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From "David Reid" <dr...@jetnet.co.uk>
Subject Re: Memory code...
Date Thu, 10 May 2001 11:07:31 GMT
Hmm, replies inline.

> > Not our call is it?  We're a library, so if the user wants to abort on a
> > call of APR_EINVAL then that's their business.  We're simply telling
them
> > they passed in an invalid handle.  Chances are they'll ignore it.
> >
> > Roy's recent email about asserts in libraries makes interesting reading.
> > I'm in favour of removing a lot of the asserts once we've got things
more
> > stable and have "proved" the code more thoroughly.
>
> I've followed this one a bit too. I think you should make a distiction
> between users of a library(lets call them users) and developers of a
library
> (lets call them developers).
> For developers asserts are a great tool for finding bugs in the library.
> They really should not be removed.
> Furthermore, asserts are good to enforce certain user coding. Passing
> NULL pointers is generally a bad thing and checking for them is just
> overhead that can be avoided.

We only check for NULL pointers where they would cause segfaults and are
passed in due to an error.  I'd rather pass back an error to the caller so
that the code that has the error can be fixed.  In fact it may be that the
caller doesn't care and will happily carry on, not an option with an assert.

> I generally agree that some asserts could be removed or replaced, but
> for the rest I'm in the group of people that like code to bomb out
> and not silently fail or continue.

I agree about the asserts being useful for devlopers, which is why they're
still there, but once we have the code basically working I'm in favour of
reducing the quantity that we have in the code.  The use of asserts to
find/debug specific problems is good.

>
> Then again this is just my two cents...
>
> [...]
> >> When you find the time could you please change these comments to do
> >> as they say? :-) I didn't know what your error/warning logging
functions
> >> look like (I reckon it is not fprintf(stderr, "some warning"); ), so
> >> I didn't actually implement it.
> >
> > Hmm, again we're a library, not an app...  It's not really our job to
log
> > errors is it?  We should simply report the problem and let the app
decide
> > what to do about it.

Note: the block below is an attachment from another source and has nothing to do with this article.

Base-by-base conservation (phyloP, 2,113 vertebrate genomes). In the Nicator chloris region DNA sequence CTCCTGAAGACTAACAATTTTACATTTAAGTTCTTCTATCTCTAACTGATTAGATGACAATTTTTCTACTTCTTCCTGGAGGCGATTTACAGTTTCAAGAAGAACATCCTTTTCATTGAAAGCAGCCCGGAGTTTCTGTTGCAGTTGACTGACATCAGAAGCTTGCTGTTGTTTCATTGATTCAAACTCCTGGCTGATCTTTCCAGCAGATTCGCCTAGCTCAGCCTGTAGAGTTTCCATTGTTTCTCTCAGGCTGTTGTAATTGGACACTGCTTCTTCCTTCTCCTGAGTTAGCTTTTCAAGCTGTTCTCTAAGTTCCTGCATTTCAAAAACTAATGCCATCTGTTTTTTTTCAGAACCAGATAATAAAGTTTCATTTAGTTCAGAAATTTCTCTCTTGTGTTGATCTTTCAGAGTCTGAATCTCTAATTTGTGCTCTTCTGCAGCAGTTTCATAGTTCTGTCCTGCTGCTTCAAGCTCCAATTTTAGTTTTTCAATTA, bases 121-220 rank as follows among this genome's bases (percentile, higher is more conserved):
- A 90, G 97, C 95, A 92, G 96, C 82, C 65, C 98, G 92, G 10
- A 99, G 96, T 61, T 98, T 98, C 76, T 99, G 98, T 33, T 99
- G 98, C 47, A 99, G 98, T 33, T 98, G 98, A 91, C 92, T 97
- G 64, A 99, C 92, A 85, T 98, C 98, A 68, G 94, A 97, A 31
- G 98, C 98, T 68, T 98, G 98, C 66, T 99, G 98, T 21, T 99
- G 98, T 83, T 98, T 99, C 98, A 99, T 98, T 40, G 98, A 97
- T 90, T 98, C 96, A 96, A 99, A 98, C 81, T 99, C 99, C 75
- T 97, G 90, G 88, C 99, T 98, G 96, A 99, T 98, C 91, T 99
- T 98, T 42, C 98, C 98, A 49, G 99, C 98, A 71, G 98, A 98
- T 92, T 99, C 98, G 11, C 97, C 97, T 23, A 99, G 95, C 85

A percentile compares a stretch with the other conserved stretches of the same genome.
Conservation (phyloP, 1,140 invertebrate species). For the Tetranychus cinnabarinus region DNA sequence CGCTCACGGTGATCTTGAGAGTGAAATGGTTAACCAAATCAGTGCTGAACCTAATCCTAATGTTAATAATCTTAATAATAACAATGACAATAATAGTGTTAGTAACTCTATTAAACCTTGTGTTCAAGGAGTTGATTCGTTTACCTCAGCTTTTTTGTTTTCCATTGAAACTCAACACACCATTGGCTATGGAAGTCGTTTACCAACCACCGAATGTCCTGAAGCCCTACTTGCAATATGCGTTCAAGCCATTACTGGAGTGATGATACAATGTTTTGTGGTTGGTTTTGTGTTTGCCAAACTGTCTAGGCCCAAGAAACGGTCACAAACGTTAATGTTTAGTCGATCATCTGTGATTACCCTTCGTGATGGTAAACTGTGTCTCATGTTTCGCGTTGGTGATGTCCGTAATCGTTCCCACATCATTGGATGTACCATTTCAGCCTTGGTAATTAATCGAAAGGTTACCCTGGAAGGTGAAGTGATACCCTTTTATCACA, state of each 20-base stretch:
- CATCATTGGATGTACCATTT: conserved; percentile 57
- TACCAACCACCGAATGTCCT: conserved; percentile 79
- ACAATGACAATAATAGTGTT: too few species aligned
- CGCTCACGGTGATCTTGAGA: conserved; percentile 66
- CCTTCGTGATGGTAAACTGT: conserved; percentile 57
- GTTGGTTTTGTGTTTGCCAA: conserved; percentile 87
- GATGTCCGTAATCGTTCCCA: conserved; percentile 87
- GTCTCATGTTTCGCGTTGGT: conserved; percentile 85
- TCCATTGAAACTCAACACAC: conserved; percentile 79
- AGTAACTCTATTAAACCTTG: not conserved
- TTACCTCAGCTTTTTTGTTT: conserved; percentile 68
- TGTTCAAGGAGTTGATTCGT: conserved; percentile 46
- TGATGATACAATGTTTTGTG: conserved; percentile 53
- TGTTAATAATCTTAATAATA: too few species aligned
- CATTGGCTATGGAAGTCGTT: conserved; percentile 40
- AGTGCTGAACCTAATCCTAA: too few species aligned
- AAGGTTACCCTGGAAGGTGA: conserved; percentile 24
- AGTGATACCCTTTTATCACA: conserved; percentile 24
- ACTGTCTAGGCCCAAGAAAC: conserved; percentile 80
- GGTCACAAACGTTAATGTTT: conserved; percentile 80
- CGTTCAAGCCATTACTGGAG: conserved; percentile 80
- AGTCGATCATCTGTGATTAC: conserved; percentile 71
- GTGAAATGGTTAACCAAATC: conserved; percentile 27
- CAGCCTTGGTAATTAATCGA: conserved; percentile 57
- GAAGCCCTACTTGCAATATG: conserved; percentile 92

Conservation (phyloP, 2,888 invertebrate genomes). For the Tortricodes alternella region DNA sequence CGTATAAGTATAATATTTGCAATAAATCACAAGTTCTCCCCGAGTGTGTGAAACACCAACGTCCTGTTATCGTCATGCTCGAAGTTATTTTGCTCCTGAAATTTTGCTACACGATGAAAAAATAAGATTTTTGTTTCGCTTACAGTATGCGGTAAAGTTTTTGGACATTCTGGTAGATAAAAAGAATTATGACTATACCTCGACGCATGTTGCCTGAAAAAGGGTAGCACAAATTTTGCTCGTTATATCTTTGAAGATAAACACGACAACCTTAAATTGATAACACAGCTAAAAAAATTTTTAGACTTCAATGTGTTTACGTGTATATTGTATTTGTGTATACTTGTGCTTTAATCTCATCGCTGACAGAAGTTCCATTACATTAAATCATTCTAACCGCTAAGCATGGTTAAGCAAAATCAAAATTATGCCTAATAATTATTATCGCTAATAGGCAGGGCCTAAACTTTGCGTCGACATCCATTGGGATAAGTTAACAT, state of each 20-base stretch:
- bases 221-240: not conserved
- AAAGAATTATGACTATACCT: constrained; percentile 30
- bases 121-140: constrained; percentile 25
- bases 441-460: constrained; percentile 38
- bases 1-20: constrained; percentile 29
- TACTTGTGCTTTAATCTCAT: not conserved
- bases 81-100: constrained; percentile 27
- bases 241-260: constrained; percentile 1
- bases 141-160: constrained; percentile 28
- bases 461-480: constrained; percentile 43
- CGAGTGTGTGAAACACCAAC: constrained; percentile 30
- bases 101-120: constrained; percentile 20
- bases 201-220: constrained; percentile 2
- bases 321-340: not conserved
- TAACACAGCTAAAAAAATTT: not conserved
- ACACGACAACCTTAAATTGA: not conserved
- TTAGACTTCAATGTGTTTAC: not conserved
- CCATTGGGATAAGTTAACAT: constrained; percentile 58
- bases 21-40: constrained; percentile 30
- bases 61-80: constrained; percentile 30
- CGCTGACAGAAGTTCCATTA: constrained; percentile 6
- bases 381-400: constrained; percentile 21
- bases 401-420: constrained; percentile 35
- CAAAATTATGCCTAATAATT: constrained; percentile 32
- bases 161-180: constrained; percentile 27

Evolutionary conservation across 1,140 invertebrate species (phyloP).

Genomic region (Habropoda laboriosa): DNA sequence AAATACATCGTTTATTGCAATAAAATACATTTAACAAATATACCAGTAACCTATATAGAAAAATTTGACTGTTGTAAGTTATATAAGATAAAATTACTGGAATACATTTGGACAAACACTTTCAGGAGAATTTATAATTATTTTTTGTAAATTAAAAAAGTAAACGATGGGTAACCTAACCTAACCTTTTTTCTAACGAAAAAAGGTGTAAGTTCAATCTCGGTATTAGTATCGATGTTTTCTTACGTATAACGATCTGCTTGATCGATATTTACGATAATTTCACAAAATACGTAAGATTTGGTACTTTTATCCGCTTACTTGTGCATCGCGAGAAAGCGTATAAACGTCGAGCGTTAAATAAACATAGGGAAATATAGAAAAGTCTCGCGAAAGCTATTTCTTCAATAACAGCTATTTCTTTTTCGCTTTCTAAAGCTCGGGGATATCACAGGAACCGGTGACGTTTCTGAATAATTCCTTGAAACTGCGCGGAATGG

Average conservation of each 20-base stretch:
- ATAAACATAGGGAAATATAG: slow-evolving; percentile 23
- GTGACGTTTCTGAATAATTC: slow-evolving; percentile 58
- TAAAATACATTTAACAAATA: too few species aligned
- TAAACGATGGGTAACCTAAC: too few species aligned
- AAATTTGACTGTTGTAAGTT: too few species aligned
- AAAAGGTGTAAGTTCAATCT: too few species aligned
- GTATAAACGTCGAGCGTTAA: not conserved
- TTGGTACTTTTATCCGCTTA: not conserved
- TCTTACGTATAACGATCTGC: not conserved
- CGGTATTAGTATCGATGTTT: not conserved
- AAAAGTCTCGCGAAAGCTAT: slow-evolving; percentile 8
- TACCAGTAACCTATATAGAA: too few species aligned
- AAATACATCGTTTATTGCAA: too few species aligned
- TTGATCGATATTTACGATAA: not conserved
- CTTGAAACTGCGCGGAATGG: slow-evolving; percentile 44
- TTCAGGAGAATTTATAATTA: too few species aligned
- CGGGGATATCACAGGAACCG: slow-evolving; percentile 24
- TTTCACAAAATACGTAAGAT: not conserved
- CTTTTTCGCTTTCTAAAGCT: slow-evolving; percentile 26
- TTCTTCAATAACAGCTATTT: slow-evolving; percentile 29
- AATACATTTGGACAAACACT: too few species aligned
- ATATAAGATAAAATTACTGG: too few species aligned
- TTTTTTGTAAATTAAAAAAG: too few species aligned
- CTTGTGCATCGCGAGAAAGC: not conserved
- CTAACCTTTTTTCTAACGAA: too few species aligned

>
> The trouble is that it is ok to use this code in this way. It will also
> succeed. It is just not needed, and therefor overhead. I would just like
> the users to know this so they can remove this call if they want. Maybe
> something like APR_VERBOSE as a compile flagg??

If it will succeed then what's the problem?  How do you get the information
to the users?  Look at the rest of the APR code.  We don't pass back to the
user anything but the return code.  In fact when this code is used by a
server (can we say Apache?) we'll never see the information anyway.  Why not
just add a note to the documentation?  Wouldn't that be easier?

>
> > >
> > > [.. apr_memory_system_is_ancestor() ..]
> > >     /* strikerXXX: should this be: return b == a ? APR_TRUE :
APR_FALSE;
> > */
> > >     /* APR_SUCCESS = 0, so if they agree we should return that... */
> > >     return !(b == a);
> > >
> > > Ah, you guys don't have an apr_bool_t? Can I ask why not?
> > > Might I add this is a bit inconvenient, you cannot write this:
> > >   if (apr_memory_system_is_ancestor())
> > >     do_something();
> > >
> > > But then again, this might not be correct ASF coding style...
> >
> > No, but you can do
> >
> >   if (apr_memory_system_is_ancestor() == APR_SUCCESS)
> >     do_somehing();
> >
> > This is closer to what we have already, but we can always change it to
an
> > apr_int32_t...
>
> If you always enforce the '== APR_SUCCESS' it is ok. I'm just pointing
> out that for the users this might be confusing.

It's not that we enforce it, but that's the general style we've used
throughout APR.  Have you looked at the rest of the code?  We can always
change it to return an apr_int32_t as then we can use the logic you've
talked about.

>
> Maybe a stupid question, but why not introduce an apr_bool_t?

Dunno.

>
> [...]
> > All these will be addressed.  I'll try to get to as many of them as I
can.
>
> Ok, I'll check the cvs list and try to get you a diff next time :-)

Yeah well, that would be good.

david



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